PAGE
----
macrumors newbie
Jul 28, 2010
4
0
There's actually 3 different types of CPUs for the 27", all 3 can be BTO'd with the Radeon 5750 (5850m).

i5-680 Dual Core
3.60GHz
3.86Ghz Turbo Boosted
HT

i5-760 Quad Core
2.80Ghz
3.33Ghz Turbo Boosted
NO HT

i7-875k Quad Core
2.93Ghz
3.60Ghz Turbo Boosted
HT

After reading multiple threads, I still can't discern which is better for gaming? Some say "more physical cores is better". But some say "Hyperthreading hurts gaming". Then there's the different architecture for the i5s, Dual Core 32nm Westmere("Clarkdale") vs the Quad 45nm Nehalem("Lynnfield").

If someone can put it all into perspective...
Thanks for this - I was really confused with the different processors until I realized there are 2 different i5s - a dual core and a quad core - this doesn't seem to be at all explicit in the apple store (or maybe I'm just blind).
 

dexthageek

macrumors 6502
Dec 7, 2007
391
0
There's actually 3 different types of CPUs for the 27", all 3 can be BTO'd with the Radeon 5750 (5850m).

i5-680 Dual Core
3.60GHz
3.86Ghz Turbo Boosted
HT

i5-760 Quad Core
2.80Ghz
3.33Ghz Turbo Boosted
NO HT

i7-875k Quad Core
2.93Ghz
3.60Ghz Turbo Boosted
HT

After reading multiple threads, I still can't discern which is better for gaming? Some say "more physical cores is better". But some say "Hyperthreading hurts gaming". Then there's the different architecture for the i5s, Dual Core 32nm Westmere("Clarkdale") vs the Quad 45nm Nehalem("Lynnfield").

If someone can put it all into perspective...
Don't forget about the i3 available in the base 27''

3.2GHz Intel Core i3
 

zappster

macrumors newbie
Mar 23, 2010
13
0
Niverville, MB, Canada
The issue is that it depends on the game. In some games, the Clarkdale is better due the clock speed but in some games the Lynnfield is better due the extra cores. In benches I've seen the quad is better

http://www.anandtech.com/show/2901/12
http://www.anandtech.com/show/2901/13
Based on these charts, with the exception of a couple of tests, there is little difference between an i3 and i5. I may be off base here, but based on this, I think the best value is either the base i3 systems, or go right to the Quad i5 (unless you need or can afford the extra cost to go i7).
 

Dreadnought

macrumors 68020
Jul 22, 2002
2,055
14
Almere, The Netherlands
Totally agree here, it seems that the quad i5 @2.8 Ghz totally outperforms the dual i5 @3.6Ghz, as I compare it with these tests. I had a doubt which processor to choose, the dual i5 or the i7. I'll think I'll pick up an iMac i7 to replace my old dual PM G5 1.8. Thanks for the links to the tests! If someone has tests or benchmarks of the procs used in the new iMacs, please post the link!!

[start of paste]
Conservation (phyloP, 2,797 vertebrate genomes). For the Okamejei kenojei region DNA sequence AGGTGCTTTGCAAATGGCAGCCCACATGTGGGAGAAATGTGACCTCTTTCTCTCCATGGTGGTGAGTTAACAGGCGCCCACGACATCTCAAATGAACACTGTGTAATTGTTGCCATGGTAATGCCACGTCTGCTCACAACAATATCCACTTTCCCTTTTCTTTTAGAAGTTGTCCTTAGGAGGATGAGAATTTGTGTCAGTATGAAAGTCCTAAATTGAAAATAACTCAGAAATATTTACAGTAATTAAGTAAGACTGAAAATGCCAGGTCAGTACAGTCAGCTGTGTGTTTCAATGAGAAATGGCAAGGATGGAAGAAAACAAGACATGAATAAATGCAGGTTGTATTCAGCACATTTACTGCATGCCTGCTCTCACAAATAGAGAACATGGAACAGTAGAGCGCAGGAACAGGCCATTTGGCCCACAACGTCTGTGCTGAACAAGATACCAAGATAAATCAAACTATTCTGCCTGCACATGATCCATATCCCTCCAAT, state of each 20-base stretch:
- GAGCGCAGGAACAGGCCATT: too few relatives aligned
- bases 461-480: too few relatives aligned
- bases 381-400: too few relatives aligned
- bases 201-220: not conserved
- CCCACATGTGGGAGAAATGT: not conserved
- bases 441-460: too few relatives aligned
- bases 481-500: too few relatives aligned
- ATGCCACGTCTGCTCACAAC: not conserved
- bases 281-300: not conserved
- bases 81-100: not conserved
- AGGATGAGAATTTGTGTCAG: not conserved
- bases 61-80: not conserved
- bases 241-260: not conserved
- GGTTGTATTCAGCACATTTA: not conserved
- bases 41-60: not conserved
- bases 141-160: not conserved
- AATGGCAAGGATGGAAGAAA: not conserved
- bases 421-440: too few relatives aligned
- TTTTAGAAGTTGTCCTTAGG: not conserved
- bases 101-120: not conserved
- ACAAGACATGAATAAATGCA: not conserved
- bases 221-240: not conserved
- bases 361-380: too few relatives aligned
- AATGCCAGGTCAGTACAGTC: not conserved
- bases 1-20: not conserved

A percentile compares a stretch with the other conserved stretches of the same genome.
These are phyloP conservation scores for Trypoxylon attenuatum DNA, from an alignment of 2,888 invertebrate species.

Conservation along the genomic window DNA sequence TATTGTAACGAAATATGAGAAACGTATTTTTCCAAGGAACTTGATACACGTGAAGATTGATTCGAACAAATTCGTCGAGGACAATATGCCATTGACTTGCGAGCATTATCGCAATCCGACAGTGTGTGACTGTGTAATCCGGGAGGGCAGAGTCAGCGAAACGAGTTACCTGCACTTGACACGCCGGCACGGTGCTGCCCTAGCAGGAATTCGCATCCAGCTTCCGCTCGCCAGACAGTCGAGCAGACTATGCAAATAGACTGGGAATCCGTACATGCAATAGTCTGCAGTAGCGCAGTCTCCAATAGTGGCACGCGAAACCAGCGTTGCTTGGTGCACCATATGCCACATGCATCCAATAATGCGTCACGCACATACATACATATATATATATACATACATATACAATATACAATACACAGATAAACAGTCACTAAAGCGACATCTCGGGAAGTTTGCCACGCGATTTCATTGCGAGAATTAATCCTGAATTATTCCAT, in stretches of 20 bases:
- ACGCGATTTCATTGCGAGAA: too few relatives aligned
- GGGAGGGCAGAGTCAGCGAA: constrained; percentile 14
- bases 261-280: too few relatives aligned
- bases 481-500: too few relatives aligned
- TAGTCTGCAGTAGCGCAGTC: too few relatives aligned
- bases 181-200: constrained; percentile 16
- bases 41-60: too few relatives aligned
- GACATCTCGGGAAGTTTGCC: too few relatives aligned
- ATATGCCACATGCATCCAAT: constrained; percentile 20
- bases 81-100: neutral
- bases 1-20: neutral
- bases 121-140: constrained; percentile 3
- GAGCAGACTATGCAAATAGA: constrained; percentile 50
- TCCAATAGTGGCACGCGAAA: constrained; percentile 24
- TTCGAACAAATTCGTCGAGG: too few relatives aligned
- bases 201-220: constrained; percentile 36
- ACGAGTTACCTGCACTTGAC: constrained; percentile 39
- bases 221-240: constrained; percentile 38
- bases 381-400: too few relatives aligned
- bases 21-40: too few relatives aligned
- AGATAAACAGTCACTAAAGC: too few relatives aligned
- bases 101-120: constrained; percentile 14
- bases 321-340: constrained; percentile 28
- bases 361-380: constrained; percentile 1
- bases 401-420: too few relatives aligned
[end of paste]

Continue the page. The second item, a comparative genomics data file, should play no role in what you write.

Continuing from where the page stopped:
Rudy69

macrumors 6502a
Mar 30, 2009
643
697
I was planning to buy the i7 (sold my 27" Core 2 Duo to buy an i7 :p) but the local Apple Stores aren't stocking them (well at least not in the next few weeks).

So now my dilemma is waiting for the i7 or buying the Quad i5....

The main thing I was looking forward to was to be able to compile 8 files at once in Xcode (the i5 quad would only do 4...). I don't game or anything else, I mostly browse the net and code (but lately the compiling time is getting a bit out of hand....and no I'm not getting an SSD....too pricey)

So what do you guys think? i5 or i7?
 

napos

macrumors newbie
Jan 12, 2007
21
0
I want someone to tell me between the i3 (dual), i5 (dual), i5 (quad) and i7 (quad) in terms of handbrake performance. That's the the most strenous application I will put an iMac through.

What about i3 dual vs i5 dual in handbrake? (if I stay with 21.5")
 

Hellhammer

Moderator emeritus
Dec 10, 2008
22,164
581
Finland
I want someone to tell me between the i3 (dual), i5 (dual), i5 (quad) and i7 (quad) in terms of handbrake performance. That's the the most strenous application I will put an iMac through.

What about i3 dual vs i5 dual in handbrake? (if I stay with 21.5")
i7 will run circles around those others. However, if you don't do much HandBraking, then stock i3 is fine but if you're going to do it a lot and frequently, then i7 is worth it.
 

Hellhammer

Moderator emeritus
Dec 10, 2008
22,164
581
Finland
Has anyone actually checked which chip it is? Is there any substantive difference between an 870 and 875K?
875K has unlocked multiplier and costs 48$ more. That's all. Seeing that you cannot overclock under OS X, it would be totally useless for Apple to include 875K instead of 870, especially because Apple loves the every extra dollar they can get.
 

southerndoc

macrumors 65816
May 15, 2006
1,092
67
USA
If I'm running multiple programs (Safari, Mail, iChat, Photoshop, resource-heavy iTunes, etc.), will each program run on a separate core if available?

I've found my current C2D iMac has lag periods sometimes when I'm listening to music through iTunes.
 

JohnRN

macrumors member
Mar 31, 2010
86
0
Atlanta, GA
If I'm running multiple programs (Safari, Mail, iChat, Photoshop, resource-heavy iTunes, etc.), will each program run on a separate core if available?

I've found my current C2D iMac has lag periods sometimes when I'm listening to music through iTunes.
I don't believe it works quite like that. Someone please correct me if I'm wrong but programs are designed to utilize so many cores. So if you have three programs all running that are designed to utilize 4 cores, the work load will be spread out among those four cores with each program taking a little bit of each of the four. I believe the same goes for ones that utilize two cores, etc. If you have a four core machine and the program can only use two, two will be used, and the other two ignored. I believe then that controller within the mac or OSX is what then decides what cores to send the programs too. But that is all beyond my understanding.